On 5th December, five staff and volunteer members from the Yorkshire Dales National Park Authority set off to Lefkara in Cyprus to take part in a PRIDE2 (Partnership for Rural Improvement & Development in Europe) week-long training course, organised by GRAMPUS and funded by the EU through its Erasmus+ programme. This was was a cultural exchange and a chance to share knowledge, as well as a great opportunity to learn about a new culture, food and traditions, and to see a completely different way of life.

Continue reading “Five go to Cyprus!”

Come Walking in our Winter Wonderland

Top tips for getting the whole family out into the National Park this Christmas season

The Yorkshire Dales National Park is beautiful all year round, but when nature adds that extra frost-kissed sparkle there really is no better place to get outdoors and close to nature, and enjoy time together as a family.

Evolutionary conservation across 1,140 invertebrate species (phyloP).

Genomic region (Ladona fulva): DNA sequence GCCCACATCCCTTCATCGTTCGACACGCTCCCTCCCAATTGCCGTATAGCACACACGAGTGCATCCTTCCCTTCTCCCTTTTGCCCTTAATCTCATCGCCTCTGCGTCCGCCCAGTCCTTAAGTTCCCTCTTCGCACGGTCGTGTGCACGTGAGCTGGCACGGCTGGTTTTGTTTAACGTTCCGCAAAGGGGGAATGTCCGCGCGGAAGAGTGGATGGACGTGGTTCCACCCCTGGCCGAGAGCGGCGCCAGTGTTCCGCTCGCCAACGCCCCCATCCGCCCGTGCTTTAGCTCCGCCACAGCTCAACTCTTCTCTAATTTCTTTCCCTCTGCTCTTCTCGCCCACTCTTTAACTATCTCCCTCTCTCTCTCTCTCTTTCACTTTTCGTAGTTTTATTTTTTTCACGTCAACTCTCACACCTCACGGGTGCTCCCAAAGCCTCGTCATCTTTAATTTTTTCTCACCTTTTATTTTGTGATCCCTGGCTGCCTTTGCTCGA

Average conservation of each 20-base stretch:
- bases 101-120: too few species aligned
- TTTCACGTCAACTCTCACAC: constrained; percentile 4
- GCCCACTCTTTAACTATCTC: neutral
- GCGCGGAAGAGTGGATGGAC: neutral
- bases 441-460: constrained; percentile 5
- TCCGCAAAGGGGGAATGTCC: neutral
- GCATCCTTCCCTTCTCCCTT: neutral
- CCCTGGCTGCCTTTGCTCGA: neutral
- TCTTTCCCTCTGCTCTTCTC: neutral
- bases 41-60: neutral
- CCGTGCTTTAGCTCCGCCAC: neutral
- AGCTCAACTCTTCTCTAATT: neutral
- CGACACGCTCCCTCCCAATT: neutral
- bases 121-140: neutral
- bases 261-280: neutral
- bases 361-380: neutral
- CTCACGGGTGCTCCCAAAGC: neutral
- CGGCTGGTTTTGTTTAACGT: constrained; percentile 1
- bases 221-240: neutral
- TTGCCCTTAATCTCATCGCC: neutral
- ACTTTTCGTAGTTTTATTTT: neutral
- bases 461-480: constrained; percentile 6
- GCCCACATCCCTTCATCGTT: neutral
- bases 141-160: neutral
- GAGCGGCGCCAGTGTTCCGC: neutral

We’ve picked some of our favourite walks and outdoor activities which are suitable for the whole family over the Christmas period – wrap up warm and enjoy!

Church bells ring… are you listening?

Looking over a suspension bridge over a river
The suspension bridge at Hebden

The whole family can have a go at our ‘Miles without Stiles’ routes – 17 specially developed trails to enable mixed ability parties to explore the National Park.

One of our favourites is a walk from the village of Burnsall along the River Wharfe. Listen out for the bells of St Wilfred’s Parish Church as you stroll this popular section of the Dales Way between Burnsall and Hebden Suspension Bridge.

More information can be found at www.yorkshiredales.org.uk/miles-without-stiles

Down the lane… our waterfalls are glistening

Another of our ‘Miles without Stiles’ routes takes you to the bottom of Gordale Scar, one of the jewels in the crown of the National Park. This awesome hidden gorge has wowed visitors for hundreds of years and inspired famous artists and writers.

Carey Davies of BMC and TGO at Gordale Scar (Photo: Chris Davies)
Carey Davies of BMC and TGO at Gordale Scar (Photo: Chris Davies)